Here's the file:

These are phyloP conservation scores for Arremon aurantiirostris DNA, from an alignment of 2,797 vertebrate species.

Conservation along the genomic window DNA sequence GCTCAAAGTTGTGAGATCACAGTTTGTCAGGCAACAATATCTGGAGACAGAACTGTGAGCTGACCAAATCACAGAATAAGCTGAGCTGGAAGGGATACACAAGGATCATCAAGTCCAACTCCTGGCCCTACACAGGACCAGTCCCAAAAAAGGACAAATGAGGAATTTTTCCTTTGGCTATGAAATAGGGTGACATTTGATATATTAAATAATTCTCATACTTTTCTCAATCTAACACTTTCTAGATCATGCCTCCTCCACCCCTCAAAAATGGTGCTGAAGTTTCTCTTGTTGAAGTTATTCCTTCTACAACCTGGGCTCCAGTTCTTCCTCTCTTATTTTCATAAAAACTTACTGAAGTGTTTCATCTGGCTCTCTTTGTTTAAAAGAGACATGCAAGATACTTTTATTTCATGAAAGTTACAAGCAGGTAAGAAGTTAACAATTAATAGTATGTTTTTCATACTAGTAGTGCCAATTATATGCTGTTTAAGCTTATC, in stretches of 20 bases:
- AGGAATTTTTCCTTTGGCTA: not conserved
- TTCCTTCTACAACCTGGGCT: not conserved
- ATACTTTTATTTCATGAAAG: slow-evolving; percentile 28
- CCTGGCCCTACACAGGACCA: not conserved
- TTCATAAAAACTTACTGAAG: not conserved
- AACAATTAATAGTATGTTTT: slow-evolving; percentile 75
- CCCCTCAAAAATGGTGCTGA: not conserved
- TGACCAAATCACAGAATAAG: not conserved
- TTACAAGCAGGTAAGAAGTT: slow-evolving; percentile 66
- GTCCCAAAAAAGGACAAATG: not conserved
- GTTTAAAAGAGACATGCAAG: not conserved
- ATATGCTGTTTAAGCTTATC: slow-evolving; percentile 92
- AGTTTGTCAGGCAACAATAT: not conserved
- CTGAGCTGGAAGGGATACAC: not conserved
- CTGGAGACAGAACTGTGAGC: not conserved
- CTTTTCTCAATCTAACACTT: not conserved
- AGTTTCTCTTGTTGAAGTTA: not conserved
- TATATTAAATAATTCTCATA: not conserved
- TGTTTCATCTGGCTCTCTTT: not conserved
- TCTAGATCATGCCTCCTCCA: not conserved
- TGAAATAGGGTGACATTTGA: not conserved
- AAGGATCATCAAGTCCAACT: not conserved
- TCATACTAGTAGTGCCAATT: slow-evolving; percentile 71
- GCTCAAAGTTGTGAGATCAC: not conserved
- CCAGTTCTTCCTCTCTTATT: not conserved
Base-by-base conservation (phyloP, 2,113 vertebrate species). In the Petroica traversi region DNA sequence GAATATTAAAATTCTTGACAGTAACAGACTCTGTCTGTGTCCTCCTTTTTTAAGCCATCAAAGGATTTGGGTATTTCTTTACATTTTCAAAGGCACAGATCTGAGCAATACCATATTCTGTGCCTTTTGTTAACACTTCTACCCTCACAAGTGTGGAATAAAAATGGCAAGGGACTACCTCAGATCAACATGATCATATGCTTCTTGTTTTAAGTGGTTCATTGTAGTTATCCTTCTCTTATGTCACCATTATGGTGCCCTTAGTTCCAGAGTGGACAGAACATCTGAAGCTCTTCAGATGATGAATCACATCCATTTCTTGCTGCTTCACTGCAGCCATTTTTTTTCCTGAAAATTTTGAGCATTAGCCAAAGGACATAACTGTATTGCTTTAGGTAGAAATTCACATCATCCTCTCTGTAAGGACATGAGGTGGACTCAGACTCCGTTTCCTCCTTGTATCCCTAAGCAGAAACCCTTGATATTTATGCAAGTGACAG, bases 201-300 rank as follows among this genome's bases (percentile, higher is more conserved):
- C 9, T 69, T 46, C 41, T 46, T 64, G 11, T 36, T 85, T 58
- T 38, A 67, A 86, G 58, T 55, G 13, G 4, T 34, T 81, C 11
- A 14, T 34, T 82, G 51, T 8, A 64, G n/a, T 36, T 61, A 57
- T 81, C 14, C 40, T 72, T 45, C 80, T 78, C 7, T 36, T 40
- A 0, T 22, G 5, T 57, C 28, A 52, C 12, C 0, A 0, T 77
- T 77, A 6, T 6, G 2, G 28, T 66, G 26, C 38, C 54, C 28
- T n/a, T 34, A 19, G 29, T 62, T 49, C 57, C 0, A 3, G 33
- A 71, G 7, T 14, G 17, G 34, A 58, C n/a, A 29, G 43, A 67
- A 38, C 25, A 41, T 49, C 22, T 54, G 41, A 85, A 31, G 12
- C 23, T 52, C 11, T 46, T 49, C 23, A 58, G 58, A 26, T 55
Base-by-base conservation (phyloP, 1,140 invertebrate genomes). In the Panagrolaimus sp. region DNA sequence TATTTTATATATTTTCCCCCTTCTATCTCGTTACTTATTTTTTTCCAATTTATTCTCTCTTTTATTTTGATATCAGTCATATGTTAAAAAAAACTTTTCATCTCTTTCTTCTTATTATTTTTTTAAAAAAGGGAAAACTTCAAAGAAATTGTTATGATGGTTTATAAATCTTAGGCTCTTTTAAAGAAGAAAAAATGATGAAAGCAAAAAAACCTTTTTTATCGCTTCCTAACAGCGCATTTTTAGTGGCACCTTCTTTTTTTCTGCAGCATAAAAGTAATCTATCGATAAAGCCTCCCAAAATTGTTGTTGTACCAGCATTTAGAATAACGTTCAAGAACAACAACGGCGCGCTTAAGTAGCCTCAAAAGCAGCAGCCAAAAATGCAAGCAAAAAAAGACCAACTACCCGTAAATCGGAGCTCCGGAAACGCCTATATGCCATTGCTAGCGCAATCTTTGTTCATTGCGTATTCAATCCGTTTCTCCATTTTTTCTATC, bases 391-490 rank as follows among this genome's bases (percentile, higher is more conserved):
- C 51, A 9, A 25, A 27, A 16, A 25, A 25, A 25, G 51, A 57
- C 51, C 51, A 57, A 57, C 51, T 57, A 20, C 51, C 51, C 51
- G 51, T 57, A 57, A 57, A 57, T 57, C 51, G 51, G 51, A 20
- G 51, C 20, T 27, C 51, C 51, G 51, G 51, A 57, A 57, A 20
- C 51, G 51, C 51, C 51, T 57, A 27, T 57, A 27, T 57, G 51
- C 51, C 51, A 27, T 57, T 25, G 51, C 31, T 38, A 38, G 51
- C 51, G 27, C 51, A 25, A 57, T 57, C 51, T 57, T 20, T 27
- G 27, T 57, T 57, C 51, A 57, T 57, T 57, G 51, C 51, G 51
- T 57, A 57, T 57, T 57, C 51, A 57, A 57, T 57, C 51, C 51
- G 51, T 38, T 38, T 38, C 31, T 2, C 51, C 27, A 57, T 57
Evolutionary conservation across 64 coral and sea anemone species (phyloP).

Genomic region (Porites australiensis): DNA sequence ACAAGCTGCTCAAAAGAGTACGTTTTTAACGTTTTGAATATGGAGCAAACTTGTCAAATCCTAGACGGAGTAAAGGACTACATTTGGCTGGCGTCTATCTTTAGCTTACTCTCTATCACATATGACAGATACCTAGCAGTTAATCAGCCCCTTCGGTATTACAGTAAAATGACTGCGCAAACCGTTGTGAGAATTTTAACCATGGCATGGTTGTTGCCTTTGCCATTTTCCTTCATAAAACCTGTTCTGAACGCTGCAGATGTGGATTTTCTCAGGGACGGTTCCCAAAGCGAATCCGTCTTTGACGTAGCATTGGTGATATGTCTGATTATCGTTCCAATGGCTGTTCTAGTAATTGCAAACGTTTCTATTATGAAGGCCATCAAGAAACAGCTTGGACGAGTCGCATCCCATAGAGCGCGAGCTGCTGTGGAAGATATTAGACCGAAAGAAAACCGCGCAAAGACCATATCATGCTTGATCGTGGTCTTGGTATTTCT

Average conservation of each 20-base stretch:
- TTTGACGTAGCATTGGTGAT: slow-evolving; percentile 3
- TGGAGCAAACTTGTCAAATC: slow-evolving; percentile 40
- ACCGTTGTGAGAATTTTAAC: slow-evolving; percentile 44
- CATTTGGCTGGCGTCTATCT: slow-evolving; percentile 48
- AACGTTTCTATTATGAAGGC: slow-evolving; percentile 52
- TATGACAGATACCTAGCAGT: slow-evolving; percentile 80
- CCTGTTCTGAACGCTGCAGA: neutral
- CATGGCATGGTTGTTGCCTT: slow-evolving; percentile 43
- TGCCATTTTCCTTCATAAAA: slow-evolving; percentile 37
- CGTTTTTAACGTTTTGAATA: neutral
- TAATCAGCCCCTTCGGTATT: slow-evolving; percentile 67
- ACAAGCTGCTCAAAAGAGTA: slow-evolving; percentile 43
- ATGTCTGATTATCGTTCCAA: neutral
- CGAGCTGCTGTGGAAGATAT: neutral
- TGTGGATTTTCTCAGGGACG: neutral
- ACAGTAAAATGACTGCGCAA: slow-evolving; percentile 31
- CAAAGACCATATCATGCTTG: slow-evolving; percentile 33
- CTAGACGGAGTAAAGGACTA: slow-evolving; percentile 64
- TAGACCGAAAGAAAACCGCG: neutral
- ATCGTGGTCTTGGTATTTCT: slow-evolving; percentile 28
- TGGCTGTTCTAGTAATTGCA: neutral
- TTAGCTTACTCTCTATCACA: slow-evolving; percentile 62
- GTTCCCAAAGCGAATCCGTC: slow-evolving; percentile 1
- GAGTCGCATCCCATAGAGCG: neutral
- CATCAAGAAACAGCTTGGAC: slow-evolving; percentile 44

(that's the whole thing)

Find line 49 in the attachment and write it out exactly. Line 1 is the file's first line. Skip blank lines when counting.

- G 51, T 38, T 38, T 38, C 31, T 2, C 51, C 27, A 57, T 57